Robert Noehren playing works by Johann Sebastian Bach
Robert Noehren (1910-2002) was an influential American organist with a broad interest in organ building, performance practice and writing.
He was named “International Performer of the Year 1978” by The American Guild of Organists, and in that connection I’ve found this short biography (http://126.96.36.199/IPYA/NoehrenR.html):
“Robert Noehren (December 16, 1910 – August 4, 2002) enjoyed a long and distinguished career as international recitalist, recording artist, scholar, author, and teacher. He was for many years University Organist and Head of the Organ Department at the University of Michigan. His discography numbers over 40 recordings, from earlier vinyl LPs to a number of CDs made late in his career. Among his many honors were the French Grand Prix du Disque for his recording of the Bach Trio Sonatas. His interest in historical organ building led to numerous trips to France, Germany, and Holland, and the establishment of his own organ building company, where he designed and built some 20 large pipe organs, including a four-manual organ for the Cathedral of St. John in Milwaukee, Wisconsin. Active up until the day of his death, Noehren practiced every day, had plans to make another commercial recording on the large organ he built for First Presbyterian Church, Buffalo, New York, was writing a cook book, and was preparing a lecture for the convention of the American Institute of Organbuilders. He was also a serious composer, having studied with Paul Hindemith.”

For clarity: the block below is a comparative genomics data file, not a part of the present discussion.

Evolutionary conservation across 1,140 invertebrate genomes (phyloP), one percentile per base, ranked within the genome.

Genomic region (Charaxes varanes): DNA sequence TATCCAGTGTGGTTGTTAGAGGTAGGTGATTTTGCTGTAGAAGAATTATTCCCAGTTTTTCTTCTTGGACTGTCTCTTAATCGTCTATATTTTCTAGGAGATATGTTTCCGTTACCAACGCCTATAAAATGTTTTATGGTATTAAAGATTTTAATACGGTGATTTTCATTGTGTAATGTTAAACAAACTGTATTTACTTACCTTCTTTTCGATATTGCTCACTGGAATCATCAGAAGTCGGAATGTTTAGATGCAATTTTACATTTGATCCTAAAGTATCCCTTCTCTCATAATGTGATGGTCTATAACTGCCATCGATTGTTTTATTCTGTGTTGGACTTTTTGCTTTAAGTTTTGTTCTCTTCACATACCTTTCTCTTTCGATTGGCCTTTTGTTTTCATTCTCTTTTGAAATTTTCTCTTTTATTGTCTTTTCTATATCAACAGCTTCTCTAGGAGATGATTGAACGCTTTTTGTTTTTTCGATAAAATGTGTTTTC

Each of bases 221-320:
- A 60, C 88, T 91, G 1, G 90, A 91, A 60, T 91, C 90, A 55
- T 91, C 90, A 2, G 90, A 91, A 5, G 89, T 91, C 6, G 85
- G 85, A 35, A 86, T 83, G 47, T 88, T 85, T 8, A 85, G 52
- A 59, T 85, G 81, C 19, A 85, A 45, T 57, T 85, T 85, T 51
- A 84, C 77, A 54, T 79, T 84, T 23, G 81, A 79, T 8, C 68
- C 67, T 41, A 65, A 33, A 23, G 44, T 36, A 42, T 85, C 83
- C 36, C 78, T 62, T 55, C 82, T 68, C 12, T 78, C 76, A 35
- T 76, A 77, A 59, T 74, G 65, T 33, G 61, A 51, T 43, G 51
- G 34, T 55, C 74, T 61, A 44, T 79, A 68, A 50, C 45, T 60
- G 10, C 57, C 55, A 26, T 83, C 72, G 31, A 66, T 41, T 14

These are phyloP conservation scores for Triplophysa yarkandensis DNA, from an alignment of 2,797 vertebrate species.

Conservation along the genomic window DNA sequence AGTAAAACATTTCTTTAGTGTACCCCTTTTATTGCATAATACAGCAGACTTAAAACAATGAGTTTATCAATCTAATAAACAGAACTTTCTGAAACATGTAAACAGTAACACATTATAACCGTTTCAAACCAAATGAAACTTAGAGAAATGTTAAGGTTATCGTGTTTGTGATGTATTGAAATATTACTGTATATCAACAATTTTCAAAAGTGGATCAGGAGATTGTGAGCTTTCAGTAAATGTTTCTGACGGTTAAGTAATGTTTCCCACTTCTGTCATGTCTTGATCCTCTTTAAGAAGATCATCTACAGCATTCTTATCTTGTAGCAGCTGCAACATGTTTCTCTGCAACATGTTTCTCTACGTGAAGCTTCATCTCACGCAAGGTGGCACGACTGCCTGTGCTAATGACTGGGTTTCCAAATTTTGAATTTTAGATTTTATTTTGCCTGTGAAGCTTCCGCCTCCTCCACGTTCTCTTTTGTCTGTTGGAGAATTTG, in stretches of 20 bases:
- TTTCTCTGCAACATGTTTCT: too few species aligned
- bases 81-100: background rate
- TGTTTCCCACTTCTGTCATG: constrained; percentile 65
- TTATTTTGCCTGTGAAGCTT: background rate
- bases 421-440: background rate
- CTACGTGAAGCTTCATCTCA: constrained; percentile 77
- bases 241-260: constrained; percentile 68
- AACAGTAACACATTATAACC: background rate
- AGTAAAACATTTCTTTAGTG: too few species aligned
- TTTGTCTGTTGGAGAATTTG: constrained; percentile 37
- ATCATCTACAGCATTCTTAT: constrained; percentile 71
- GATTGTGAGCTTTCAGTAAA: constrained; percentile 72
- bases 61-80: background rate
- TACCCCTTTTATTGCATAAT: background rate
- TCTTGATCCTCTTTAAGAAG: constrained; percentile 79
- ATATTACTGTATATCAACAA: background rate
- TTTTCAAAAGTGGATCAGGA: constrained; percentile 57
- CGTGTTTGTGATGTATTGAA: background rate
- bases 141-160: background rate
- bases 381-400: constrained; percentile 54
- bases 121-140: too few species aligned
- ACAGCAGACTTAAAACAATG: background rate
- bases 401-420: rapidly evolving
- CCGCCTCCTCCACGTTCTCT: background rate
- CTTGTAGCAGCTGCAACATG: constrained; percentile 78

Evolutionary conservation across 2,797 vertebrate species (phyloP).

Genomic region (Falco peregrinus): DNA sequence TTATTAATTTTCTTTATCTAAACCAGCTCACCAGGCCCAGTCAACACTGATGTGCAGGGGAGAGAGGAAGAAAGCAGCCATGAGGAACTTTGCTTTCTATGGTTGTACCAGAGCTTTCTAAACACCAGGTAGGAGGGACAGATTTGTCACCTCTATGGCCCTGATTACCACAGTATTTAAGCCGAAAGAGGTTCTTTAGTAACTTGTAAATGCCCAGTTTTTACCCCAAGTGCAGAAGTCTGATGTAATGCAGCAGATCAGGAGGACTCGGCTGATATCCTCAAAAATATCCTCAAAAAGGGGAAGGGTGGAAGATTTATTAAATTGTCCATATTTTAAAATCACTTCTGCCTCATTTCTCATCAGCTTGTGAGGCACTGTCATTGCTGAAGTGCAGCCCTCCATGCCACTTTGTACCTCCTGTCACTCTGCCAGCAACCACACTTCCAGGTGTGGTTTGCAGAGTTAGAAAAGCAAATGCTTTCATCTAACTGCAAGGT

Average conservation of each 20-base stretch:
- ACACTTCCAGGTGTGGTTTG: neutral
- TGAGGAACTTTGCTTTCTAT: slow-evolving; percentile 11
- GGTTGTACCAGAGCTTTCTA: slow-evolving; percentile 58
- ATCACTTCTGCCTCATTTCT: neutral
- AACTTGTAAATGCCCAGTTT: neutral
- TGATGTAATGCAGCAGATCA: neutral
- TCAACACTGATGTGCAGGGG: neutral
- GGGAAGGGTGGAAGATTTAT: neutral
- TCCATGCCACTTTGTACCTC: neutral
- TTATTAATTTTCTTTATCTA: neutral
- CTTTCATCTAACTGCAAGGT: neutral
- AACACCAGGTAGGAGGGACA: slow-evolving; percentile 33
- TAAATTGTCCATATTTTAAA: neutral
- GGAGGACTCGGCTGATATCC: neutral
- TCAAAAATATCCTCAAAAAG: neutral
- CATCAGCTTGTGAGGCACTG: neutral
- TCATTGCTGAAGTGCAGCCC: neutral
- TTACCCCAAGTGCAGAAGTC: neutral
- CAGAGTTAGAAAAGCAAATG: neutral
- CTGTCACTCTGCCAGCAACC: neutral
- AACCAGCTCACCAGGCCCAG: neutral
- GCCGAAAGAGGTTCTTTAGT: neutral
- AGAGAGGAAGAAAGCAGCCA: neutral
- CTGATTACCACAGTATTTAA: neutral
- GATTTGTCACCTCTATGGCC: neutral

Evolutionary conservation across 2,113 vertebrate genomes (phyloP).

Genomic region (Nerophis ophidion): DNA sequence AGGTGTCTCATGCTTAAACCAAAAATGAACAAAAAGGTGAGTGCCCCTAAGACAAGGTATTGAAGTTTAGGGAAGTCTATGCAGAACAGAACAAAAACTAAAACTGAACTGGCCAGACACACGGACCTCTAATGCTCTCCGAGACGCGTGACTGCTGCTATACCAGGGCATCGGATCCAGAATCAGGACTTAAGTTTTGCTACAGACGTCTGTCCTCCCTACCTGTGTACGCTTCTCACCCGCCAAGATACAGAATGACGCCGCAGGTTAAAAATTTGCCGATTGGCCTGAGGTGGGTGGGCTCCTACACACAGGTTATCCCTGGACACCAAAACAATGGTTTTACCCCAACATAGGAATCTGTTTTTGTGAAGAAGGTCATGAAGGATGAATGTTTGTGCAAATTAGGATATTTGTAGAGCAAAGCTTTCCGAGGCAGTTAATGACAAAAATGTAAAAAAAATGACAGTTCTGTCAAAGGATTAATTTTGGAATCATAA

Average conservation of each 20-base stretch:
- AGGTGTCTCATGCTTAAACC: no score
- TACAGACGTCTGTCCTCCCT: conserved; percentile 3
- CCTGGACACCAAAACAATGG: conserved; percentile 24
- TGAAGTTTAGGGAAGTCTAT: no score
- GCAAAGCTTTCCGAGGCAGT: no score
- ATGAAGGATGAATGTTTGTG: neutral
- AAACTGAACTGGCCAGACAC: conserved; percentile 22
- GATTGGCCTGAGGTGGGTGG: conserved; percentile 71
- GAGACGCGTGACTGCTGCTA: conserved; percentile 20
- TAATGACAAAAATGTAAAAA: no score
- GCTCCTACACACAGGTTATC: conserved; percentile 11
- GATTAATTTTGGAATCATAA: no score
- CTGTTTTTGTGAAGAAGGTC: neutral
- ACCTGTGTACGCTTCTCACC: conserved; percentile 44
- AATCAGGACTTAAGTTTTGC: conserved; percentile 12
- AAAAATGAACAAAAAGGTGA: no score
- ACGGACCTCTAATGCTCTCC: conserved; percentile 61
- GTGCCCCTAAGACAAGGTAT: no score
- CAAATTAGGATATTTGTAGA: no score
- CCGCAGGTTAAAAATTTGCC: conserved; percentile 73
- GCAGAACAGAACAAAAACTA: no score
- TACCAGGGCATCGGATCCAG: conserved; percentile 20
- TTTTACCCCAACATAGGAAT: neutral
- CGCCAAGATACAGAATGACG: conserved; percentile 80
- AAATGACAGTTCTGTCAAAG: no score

This recording was made in Kenmore Presbyterian Church in Buffalo, N.Y. in 1951 on an organ build by Schlicker in collaboration with Robert Noehren. I’ve inserted the back cover of the LP below.
In many respects his organ playing resembles that of Helmut Walcha. It’s clear, intelligent, fluent and a bit restrained. The performances are logical and performed with great control and with a delicate sense for lines and polyphony. The slow movements are beautifully shaped with a very vocal phrasing and the fast movements are never rushed.